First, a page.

Keep doing what you're doing, play against players who execute good safeties (hopefully it won't cost you too much) and also watch players. Also, it would be great if you could befriend someone who was willing to show you a few tricks of the trade.

While there are some things you can learn from books, the real key to playing good safeties is to develop the feel for it. That can only come with experience.

FRan

DSAPOLIS
02-24-2003, 02:27 PM
Laura,
Fran gives you the best advice in this area, be sure to look into her suggestions. In my next book, (Lessons in 9 ball) I have dedicated an entire section (Over 40 pages) to safeties. An important point for me to make about this topic is how I perfected my safety play. When I was younger, I didn't play safe, I went for every shot. It was not until I watched a match between Robin Bell (Dodson) and Ewa Mataya that I got intrigued by safeties. Robin plays some of the best lock ups I have ever seen either male or female. There is a good reason for this, mostly the body mechanics differences between men and women, which highlights itself off of the break for obvious reasons. Thus, more safety play. At first I was lousy at it, but I studied and I asked a lot of questions. As a male professional player I had the superiority attitude when talking to women pros. I learned a lot by swallowing my pride and taking the cotton out of my ears and sticking it into my mouth. There are many female players that are just as qualified to instructors as men. Believe me, I learned alot from Robin and also a lot from Loree Jon Jones by becoming a humble student, which is not half as bad as it sounds. To all the guys out there, don't knock female instruction. They know more than what we give them credit for.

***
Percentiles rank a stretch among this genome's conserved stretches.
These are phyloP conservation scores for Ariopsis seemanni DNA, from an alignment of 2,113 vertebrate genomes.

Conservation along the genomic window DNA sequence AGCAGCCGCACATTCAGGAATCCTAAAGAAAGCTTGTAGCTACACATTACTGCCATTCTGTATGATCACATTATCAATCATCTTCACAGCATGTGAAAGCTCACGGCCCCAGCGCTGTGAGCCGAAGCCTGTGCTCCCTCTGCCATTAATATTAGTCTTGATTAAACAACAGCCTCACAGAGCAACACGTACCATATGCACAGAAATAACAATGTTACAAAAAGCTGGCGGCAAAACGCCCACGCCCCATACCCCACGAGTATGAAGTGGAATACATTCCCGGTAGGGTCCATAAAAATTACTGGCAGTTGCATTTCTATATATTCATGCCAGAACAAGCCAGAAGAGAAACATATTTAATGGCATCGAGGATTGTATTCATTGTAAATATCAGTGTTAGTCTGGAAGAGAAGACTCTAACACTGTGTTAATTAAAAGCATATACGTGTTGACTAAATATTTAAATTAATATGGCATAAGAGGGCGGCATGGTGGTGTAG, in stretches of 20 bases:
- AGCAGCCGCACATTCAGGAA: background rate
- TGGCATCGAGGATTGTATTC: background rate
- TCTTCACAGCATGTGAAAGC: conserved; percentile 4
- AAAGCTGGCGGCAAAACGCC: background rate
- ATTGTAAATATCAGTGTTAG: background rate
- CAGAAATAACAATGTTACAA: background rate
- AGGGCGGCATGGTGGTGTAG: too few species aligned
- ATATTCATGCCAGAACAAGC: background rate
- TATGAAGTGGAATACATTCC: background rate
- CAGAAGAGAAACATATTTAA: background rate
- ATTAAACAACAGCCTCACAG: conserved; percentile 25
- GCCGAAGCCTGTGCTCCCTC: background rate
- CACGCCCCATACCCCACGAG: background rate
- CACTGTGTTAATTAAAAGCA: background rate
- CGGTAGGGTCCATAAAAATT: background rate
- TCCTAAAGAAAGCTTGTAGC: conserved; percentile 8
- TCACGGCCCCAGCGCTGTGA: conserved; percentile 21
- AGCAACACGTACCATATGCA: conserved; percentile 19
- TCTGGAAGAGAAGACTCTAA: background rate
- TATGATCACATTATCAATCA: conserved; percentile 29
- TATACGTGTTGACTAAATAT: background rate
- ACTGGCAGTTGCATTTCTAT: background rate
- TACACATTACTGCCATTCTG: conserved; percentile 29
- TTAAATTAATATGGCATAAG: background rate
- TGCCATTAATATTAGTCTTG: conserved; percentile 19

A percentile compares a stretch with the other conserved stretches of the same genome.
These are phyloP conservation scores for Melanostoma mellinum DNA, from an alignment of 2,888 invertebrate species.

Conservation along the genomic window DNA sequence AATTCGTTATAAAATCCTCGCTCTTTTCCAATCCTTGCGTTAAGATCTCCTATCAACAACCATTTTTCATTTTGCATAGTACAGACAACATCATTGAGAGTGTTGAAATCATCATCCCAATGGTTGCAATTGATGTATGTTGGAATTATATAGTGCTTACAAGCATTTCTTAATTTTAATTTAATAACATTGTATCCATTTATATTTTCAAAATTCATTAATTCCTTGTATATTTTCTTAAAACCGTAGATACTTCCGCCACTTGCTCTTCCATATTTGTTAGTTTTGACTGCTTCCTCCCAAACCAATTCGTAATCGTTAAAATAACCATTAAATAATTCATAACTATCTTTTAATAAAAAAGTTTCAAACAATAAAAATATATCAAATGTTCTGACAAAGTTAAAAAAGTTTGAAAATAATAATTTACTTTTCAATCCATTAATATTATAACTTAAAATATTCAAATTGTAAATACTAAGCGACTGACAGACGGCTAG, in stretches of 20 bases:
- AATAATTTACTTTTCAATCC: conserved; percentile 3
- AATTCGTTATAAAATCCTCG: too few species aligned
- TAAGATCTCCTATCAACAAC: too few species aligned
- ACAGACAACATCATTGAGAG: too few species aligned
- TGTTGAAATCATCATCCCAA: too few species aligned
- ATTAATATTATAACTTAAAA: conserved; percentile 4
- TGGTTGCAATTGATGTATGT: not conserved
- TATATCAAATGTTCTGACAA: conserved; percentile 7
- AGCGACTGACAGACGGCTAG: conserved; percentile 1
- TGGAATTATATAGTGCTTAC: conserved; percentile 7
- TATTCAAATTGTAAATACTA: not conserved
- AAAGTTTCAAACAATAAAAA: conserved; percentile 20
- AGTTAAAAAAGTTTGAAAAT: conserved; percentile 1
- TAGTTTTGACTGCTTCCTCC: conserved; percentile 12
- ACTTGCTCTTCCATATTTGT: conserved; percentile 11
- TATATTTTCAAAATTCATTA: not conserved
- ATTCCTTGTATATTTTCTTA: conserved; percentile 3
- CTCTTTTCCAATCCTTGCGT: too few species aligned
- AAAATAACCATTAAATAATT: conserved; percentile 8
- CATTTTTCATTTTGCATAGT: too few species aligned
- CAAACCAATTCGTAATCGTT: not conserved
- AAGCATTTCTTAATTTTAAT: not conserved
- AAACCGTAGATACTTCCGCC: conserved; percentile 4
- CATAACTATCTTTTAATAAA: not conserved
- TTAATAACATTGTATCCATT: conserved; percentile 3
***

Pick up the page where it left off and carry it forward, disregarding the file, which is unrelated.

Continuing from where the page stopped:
Blackjack David Sapolis

heater451
02-24-2003, 02:48 PM
<blockquote><font class="small">Quote Fran Crimi:</font><hr> . . .Also, you don't always have the opportunity to hide a ball when you play safe. Sometimes it's necessary just to leave your opponent long or a bank rather than shoot a low percentage shot yourself. That's still a legitimate safety and good strategy, even though you aren't hiding a ball.

Fran <hr /></blockquote>Another "non-hiding" safety is leaving the cueball where the best shot is blocked by another ball--best if it's your ball, but a leaving a low-% combo will work in a pinch. I guess you could consider this "hiding" the pocket though. . . .

You may also be able to "stack the tolerances", to borrow an assembly term--if you leave a low-% shot, and add distance, you've generally increased it's difficulty.



==================

eg8r
02-24-2003, 03:21 PM